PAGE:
THE ARCHAEOLOGY OF THINGS THAT DIDN’T HAPPEN. Kristin Romey’s article says that: “Critics attacked English Heritage earlier this year for “Disneyfying” Tintagel’s Arthurian connections after the charity commissioned a likeness of Merlin carved into the cliffs at the site.”
I disagree with the resistance of archaeologists to having their dig associated with King Arthur, even though he may well be mythical.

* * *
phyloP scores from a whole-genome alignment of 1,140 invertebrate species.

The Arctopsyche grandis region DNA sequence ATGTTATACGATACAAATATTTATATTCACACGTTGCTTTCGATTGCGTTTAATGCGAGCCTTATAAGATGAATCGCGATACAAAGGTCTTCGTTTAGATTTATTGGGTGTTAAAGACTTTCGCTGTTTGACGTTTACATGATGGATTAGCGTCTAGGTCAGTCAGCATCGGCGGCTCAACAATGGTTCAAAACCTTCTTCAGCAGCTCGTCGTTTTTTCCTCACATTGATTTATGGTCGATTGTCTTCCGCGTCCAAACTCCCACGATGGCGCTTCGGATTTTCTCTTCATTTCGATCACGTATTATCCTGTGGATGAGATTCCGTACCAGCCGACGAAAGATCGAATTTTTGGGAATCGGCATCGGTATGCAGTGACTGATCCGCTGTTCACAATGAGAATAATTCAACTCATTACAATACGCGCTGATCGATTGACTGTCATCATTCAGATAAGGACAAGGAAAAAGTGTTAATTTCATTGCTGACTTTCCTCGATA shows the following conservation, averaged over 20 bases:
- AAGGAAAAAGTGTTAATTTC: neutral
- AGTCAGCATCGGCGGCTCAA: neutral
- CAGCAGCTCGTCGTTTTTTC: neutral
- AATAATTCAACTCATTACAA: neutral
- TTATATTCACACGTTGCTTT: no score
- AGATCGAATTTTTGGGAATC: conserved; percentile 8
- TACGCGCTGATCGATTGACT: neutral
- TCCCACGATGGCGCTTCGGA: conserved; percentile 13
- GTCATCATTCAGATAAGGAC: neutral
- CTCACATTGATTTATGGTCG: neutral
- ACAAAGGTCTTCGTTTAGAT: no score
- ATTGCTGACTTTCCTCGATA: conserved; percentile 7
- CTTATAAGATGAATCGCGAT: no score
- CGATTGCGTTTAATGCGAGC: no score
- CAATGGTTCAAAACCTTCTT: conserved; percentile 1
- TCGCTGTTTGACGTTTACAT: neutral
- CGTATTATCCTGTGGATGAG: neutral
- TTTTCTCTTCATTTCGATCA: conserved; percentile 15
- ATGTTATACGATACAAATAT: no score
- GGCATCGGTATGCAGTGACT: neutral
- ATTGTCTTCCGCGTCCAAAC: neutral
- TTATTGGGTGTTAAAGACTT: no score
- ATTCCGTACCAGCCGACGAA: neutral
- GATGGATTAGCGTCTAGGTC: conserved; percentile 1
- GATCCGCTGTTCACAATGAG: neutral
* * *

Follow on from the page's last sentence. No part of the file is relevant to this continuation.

Romey says: “The association of King Arthur with Tintagel was already wildly popular in the 12th century.” This landscape was part of the legend of Arthur for hundred of years.
One of the things that archaeologists try to do is to get an idea of how people lived at a site. They try to form hypotheses about their religious beliefs and ways of thinking (consider the speculations about Stonehenge). Evidence or speculation about Arthur may not have a firm foundation at the Tintagel site in the period from 400 to 700, but Arthur had a strong association with Tintagel for hundreds of years after 1200.